Allergy patients are being urged to return Emerade 150-microgram adrenaline pens to pharmacists because of a potential fault.
The Medicines and Healthcare products Regulatory Agency (MHRA) said some users had reported difficulty activating the needles.
The defect also affects 300- and 500-microgram pens but there are currently insufficient stocks to replace them.
Patients should keep these until the expiry date but always carry two pens.
Most of the affected pens, used for the emergency treatment of severe life-threatening allergic reactions in children, will activate normally, according to the MHRA, but manufacturers say 13% need to be applied with more force.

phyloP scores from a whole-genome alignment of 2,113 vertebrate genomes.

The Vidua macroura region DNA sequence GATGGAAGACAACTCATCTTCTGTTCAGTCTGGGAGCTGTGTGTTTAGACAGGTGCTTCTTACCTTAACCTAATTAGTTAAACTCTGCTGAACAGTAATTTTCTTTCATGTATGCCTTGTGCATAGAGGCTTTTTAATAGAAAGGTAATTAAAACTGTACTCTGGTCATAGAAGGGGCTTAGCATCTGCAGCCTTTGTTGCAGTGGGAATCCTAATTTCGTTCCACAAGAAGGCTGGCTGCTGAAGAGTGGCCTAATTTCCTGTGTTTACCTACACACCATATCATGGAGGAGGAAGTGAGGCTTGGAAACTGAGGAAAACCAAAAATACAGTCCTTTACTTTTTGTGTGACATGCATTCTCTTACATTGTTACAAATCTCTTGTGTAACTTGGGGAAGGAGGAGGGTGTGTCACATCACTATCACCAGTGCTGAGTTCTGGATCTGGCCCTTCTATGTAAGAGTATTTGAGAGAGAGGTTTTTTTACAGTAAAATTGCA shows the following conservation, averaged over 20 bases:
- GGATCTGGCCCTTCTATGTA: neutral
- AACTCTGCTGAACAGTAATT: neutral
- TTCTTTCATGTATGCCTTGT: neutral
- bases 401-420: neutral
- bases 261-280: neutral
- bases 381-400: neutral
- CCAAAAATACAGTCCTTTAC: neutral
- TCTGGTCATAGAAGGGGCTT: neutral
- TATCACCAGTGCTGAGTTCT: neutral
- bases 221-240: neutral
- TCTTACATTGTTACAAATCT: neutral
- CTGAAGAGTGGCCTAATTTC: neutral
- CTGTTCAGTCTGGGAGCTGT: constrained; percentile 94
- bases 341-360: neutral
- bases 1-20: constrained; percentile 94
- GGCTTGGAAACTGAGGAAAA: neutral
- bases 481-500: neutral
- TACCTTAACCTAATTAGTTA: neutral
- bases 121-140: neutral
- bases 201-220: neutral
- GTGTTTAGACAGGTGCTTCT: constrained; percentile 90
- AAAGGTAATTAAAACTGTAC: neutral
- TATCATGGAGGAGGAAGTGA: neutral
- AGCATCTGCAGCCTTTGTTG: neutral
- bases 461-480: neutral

There are three brands of adrenaline pens available in the UK - Emerade, EpiPen and Jext.
Reactions can be triggered by certain foods, such as nuts, fish, milk and eggs, medicines and insect stings.
Patients carrying any adrenaline pen should:
- Check the expiry date and replace the pen before it expires
- After using the pen, call 999 and lie flat with legs elevated to keep blood flowing
- Use a second pen if still feeling unwell after five to 15 minutes